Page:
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Types Of Joints

Fibrous, Cartilaginous, and Synovial

What are Fibrous Joints? Articulating bones fastened together by thin layer of dense connective tissue containing many collagenous fibers.
What are the three different types of Fibrous Joints? Syndesmosis, Suture, and Gomphosis.
What is a Syndesmosis (Fibrous) Joint? Bones bound by interosseous ligament.
What is a Suture (FIbrous) Joint? Flat bones united by sutural ligament.
What is a Gomphosis (Fibrous) Joint? Cone-shaped process fastened in tbony socket by periodontal ligament.
What is a Cartilaginous Joint? Articulating bones connected by hyaline cartilage or fibrocartilage.
What are the Two different types of Cartilaginous Joints? Synchondrosis and Symphysis
What is a Synchondrosis (Cartilaginous) Joint? Bones united by bands of hyaline cartilage.
What is a Symphysis (CArtilaginous) Joint? Articular surfaces separated by thin layers of hyaline cartialge attached to band of fibrocartilage.
What is a Synovial Joint? Articulating bones surrounded by a joint capsule of ligaments and synovial membranes; ends of articulating boones covered by hyaline cartilage and separated by synovial fluid.
What are the Six different types of Synovial Joints? Ball-and-Socket, Condyloid, Gliding, Hinge, Pivot, and Saddle.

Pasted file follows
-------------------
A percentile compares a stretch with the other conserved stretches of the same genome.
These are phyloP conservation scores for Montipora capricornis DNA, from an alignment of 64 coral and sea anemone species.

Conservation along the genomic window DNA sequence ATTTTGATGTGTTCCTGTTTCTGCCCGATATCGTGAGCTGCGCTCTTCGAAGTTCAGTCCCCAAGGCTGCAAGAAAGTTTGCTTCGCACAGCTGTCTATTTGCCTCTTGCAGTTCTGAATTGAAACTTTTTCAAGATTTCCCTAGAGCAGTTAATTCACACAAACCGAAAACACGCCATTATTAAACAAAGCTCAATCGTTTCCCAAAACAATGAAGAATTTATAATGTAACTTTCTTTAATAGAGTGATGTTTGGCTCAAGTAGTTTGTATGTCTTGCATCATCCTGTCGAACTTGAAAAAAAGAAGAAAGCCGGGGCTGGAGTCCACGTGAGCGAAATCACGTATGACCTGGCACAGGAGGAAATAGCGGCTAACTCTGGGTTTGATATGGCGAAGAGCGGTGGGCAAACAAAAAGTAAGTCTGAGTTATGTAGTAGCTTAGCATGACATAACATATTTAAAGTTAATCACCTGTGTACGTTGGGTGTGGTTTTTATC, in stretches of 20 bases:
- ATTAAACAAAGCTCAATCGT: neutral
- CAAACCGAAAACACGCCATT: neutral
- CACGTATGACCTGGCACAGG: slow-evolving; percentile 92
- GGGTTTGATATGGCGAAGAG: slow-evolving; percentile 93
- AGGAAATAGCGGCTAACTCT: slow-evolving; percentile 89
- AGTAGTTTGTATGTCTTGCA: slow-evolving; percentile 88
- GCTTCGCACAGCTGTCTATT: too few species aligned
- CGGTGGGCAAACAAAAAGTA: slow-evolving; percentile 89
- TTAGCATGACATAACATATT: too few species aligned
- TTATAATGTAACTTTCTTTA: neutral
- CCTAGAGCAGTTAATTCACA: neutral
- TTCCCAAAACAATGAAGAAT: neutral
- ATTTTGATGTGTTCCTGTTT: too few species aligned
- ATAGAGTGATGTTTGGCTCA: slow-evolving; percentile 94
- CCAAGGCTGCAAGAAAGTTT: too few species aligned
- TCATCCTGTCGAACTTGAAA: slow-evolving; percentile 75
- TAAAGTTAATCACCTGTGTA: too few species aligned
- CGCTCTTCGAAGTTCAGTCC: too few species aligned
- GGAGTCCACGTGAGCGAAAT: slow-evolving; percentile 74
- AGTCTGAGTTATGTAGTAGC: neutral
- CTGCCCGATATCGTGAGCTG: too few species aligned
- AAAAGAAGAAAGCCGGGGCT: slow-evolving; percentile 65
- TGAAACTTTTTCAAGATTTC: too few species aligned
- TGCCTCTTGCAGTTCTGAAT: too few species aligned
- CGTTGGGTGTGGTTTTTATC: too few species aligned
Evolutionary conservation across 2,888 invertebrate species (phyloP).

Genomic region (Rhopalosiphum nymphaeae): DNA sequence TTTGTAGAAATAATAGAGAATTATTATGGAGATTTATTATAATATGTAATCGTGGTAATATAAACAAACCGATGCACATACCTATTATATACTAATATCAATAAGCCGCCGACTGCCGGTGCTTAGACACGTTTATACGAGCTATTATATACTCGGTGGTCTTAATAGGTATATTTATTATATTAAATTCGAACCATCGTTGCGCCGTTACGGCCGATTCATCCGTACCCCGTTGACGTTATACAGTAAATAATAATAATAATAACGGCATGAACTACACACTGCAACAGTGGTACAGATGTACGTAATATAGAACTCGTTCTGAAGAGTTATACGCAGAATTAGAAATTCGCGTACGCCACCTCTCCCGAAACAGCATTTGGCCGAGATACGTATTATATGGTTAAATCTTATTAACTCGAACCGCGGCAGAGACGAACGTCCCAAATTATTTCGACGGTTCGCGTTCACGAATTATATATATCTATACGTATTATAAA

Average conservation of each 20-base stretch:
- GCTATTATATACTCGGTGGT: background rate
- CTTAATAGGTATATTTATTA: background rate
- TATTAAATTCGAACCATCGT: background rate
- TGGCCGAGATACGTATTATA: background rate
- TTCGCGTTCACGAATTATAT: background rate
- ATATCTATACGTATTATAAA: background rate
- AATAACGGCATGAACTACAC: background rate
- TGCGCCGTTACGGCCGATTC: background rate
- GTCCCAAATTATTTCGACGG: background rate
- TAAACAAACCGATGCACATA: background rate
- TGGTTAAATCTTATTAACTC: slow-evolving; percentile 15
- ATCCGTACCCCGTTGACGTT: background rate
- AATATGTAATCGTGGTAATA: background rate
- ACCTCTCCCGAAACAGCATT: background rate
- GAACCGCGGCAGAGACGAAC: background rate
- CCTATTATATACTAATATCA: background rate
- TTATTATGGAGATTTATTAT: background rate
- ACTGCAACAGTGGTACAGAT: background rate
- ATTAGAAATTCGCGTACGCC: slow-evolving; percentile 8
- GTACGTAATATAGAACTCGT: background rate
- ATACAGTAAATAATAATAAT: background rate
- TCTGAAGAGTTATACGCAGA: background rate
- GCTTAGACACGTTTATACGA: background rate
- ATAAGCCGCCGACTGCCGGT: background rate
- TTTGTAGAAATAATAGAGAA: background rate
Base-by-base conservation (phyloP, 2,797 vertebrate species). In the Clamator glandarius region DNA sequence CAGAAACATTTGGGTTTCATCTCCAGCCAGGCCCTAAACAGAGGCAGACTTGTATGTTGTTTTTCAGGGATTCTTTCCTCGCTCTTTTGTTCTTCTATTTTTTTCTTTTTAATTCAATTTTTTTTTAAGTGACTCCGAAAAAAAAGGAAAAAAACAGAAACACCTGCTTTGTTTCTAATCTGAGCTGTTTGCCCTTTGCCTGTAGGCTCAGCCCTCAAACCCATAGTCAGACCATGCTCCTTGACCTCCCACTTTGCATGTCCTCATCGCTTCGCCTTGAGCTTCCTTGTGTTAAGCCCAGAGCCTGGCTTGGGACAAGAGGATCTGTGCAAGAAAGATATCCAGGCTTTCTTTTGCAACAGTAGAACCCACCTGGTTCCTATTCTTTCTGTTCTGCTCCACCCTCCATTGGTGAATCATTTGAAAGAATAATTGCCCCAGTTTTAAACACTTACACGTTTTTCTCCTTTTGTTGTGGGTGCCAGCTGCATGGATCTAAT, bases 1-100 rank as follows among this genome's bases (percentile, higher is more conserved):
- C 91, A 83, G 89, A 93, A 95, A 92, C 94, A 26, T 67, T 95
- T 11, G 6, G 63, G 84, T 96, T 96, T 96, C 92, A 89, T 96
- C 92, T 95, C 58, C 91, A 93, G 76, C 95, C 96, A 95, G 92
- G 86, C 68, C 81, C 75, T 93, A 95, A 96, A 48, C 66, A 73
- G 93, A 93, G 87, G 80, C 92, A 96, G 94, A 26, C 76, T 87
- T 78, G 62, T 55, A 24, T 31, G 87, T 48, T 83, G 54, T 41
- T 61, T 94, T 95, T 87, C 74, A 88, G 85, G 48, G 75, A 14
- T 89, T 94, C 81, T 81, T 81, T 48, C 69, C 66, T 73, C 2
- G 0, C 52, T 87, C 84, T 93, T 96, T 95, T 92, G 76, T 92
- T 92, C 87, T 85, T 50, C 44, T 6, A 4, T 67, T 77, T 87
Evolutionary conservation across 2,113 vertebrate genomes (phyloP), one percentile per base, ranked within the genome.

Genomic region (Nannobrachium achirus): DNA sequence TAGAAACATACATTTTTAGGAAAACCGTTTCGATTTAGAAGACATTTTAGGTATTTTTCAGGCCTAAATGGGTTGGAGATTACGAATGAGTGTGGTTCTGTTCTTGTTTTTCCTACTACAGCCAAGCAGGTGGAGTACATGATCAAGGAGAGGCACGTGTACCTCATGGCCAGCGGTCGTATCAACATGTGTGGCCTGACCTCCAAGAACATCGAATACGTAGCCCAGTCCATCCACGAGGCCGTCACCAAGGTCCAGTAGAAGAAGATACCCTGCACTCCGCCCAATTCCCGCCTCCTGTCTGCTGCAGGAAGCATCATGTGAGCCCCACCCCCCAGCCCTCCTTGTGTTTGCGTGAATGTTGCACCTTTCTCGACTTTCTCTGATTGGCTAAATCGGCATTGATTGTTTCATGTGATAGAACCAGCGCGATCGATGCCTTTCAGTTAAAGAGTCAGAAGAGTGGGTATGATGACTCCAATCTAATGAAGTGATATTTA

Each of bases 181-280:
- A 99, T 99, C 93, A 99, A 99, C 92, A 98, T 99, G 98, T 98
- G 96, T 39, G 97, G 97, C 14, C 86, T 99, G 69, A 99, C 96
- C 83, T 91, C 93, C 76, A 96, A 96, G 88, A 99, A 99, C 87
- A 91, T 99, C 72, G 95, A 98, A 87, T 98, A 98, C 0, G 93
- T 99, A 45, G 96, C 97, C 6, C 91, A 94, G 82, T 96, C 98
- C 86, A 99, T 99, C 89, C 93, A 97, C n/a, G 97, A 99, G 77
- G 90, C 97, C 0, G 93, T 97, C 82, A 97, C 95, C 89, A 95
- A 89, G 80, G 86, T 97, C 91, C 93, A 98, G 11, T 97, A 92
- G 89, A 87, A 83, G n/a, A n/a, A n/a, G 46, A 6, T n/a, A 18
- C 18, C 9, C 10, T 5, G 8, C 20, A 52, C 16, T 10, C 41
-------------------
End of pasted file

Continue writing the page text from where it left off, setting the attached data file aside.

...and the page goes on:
What is a Ball-and-Socket (Synovial) Joint? Ball-shaped head of one bone articulates with cup-shaped socket of another.
What is a Condyloid (Synvoial) Joint? Oval-shaped condyle of one bone articualtes with eliptical cavity of another.
What is a Gliding (Synovial) Joint? Articulating surfaces are nearly flat or slightly curved.
What is a Hinge (Synovial) Joint? Convex surface of one bone articulates with concave surface of another.
What is a Pivot(Synovial) Joint? Cylindical surface of one bone articulates with ring of bone and fibrous tissue.
What is a Saddle (Synovial) Joint? Articulating surfaces have both concave and convex regions; surface of one bone fits the complementary surface of another.
What are the 17 Types of Joint Movements? Flexion, Entension, HyperExtension, DorsiFlexion, Plantar Flexion, Abduction, Adduction, Rotation, Circumduction, Supination, Pronation, Eversion, Inversion, Protraction, Retraction, Elevation, and Depression.
What is Flexion? Bending parts at a joint so that the angle between them decreases and the parts come closer together.
What is Extension? Straightening parts at a joint so that the angle between them increase and the parts move farther apart.
What is HyperExtension? Excess extension of the parts at a joint, beyond the anatomical position.
What is DorsiFlexion? Bending the foot at the ankle toward the shin.
What is Plantar Flexion? Bending the foot at the ankle toward the sole.
What is Abduction? Moving a part away from the midline.
What is Adduction? Moving a part toward the midline.
What is Rotation? Moving a part around an axis.
What is Circumduction? Moving a part so that its end follows a circular path.
What is Supination? Turning the hand so the palm is upward or facing anteriorly.
What is Pronation? Turning the head so the palm is downward or facing posteriorly.
What is Eversion? Turning the foot so the sole faces latterally.
What is Inversion? Turning the foot so the sole faces medially.
What is Protraction? Moving a part forward.
What is Retraction? Moving a part backward.
What is Elevation? Raising a part.
What is Depression? Lowering a part.